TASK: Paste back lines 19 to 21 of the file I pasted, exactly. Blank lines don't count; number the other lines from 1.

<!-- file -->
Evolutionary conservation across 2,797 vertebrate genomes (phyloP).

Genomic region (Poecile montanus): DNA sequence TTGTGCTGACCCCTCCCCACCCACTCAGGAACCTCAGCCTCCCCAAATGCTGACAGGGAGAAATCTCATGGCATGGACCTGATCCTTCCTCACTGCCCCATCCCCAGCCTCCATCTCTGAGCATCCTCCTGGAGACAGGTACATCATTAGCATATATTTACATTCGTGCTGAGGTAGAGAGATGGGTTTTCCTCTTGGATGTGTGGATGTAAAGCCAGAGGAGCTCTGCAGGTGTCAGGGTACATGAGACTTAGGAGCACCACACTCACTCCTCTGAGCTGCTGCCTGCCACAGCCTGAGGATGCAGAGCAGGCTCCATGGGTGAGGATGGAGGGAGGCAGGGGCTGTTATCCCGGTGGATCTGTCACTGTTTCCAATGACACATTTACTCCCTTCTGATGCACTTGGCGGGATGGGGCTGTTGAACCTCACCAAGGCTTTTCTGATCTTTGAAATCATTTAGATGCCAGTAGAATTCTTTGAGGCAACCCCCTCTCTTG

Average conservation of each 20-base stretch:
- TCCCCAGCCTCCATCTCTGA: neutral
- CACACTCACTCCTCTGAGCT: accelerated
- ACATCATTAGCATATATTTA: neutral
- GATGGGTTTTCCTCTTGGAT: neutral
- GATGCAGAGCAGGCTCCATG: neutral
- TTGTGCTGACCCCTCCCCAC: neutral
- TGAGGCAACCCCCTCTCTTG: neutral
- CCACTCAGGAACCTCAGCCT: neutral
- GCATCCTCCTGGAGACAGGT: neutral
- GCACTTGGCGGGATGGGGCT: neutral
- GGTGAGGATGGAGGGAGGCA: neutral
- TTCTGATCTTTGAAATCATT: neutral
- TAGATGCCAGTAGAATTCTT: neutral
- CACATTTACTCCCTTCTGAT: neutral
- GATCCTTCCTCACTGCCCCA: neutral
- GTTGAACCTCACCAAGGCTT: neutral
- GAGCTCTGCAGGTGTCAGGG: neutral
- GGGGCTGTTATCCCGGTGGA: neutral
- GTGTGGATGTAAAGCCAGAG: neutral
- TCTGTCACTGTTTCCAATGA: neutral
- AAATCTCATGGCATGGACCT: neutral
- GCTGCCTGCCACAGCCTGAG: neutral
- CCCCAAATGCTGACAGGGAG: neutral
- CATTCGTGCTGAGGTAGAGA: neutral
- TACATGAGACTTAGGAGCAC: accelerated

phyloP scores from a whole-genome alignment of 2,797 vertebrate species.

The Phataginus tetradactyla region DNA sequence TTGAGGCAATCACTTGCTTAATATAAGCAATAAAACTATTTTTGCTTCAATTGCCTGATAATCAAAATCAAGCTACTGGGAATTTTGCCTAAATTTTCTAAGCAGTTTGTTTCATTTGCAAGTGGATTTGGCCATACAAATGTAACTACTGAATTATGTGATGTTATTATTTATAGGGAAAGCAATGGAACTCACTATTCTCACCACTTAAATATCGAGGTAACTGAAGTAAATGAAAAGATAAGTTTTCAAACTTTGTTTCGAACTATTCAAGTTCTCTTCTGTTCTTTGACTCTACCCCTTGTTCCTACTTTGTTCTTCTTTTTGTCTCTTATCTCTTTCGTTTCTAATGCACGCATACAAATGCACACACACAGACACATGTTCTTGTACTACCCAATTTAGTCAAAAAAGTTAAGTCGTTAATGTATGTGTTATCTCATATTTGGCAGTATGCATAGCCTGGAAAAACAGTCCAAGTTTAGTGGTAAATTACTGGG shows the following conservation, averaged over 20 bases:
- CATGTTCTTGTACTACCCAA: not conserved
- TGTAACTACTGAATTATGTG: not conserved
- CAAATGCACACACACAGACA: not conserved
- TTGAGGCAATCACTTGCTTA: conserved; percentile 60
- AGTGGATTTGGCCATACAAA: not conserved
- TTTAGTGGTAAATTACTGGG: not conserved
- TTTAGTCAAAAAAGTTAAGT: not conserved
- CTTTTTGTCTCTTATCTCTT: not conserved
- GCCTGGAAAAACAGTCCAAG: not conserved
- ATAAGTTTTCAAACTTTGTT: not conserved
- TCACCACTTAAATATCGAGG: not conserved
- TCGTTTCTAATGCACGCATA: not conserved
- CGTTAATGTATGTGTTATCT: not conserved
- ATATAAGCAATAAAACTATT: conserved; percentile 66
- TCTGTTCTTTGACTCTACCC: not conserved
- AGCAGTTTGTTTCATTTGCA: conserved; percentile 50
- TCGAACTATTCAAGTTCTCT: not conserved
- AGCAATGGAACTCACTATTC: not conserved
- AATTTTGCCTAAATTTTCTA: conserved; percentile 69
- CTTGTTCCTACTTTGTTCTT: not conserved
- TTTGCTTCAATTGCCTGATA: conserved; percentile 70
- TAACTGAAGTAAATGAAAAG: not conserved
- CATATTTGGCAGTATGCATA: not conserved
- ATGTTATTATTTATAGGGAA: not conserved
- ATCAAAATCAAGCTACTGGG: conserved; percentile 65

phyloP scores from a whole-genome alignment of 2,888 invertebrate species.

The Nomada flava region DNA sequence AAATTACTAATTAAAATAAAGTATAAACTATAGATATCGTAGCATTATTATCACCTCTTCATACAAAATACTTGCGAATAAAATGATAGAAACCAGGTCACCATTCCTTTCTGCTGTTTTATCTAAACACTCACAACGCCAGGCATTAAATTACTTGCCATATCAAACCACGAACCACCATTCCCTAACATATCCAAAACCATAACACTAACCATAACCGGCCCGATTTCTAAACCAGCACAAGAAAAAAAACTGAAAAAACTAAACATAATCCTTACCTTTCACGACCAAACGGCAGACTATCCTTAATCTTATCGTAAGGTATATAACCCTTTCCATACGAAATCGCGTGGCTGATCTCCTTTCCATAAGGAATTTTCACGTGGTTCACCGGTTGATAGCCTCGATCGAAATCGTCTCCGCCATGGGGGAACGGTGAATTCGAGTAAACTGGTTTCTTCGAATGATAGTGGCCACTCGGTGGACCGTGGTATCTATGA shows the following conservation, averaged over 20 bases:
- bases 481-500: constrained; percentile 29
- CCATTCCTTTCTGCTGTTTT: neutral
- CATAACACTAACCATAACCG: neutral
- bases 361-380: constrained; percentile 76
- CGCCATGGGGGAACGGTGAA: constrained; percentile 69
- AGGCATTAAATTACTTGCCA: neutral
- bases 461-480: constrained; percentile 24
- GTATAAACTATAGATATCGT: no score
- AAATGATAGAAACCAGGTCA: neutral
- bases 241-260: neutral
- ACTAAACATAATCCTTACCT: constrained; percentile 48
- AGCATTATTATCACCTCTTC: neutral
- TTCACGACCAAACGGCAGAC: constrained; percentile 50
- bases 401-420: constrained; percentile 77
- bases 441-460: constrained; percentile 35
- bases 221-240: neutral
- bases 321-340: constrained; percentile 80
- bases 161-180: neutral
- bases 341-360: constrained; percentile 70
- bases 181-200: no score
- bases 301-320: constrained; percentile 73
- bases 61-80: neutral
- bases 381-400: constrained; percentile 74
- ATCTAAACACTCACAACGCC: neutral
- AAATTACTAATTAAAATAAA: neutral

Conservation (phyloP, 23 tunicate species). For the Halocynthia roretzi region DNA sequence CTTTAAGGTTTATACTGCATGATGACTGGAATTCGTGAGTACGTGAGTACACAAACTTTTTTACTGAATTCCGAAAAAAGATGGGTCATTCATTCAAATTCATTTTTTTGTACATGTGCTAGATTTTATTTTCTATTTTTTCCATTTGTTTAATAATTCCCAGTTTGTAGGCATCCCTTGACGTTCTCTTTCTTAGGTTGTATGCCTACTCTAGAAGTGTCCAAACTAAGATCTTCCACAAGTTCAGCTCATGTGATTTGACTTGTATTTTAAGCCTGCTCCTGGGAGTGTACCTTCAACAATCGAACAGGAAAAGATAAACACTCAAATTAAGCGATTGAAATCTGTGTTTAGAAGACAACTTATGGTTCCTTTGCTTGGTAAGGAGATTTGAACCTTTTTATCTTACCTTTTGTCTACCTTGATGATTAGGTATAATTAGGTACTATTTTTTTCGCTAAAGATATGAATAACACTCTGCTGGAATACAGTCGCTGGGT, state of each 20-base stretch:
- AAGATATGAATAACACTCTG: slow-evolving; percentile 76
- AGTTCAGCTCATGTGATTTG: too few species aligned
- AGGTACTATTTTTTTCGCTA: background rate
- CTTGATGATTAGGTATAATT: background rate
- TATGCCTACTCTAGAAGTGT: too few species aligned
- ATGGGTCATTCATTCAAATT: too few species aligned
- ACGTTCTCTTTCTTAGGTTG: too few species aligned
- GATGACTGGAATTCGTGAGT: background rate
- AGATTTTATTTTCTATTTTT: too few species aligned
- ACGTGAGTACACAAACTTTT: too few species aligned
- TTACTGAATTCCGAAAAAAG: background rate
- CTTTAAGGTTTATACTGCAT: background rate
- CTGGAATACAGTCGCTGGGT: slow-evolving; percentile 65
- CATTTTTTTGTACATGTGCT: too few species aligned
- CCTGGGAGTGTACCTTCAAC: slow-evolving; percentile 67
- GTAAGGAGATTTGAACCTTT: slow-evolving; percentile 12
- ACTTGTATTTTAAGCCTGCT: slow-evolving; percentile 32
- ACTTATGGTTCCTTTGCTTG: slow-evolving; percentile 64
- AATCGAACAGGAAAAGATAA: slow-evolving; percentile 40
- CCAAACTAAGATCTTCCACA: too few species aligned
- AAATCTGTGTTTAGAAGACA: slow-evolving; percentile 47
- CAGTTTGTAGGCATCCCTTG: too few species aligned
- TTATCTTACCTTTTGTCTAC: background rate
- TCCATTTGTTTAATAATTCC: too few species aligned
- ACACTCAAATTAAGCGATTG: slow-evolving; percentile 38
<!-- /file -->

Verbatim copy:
- GTTGAACCTCACCAAGGCTT: neutral
- GAGCTCTGCAGGTGTCAGGG: neutral
- GGGGCTGTTATCCCGGTGGA: neutral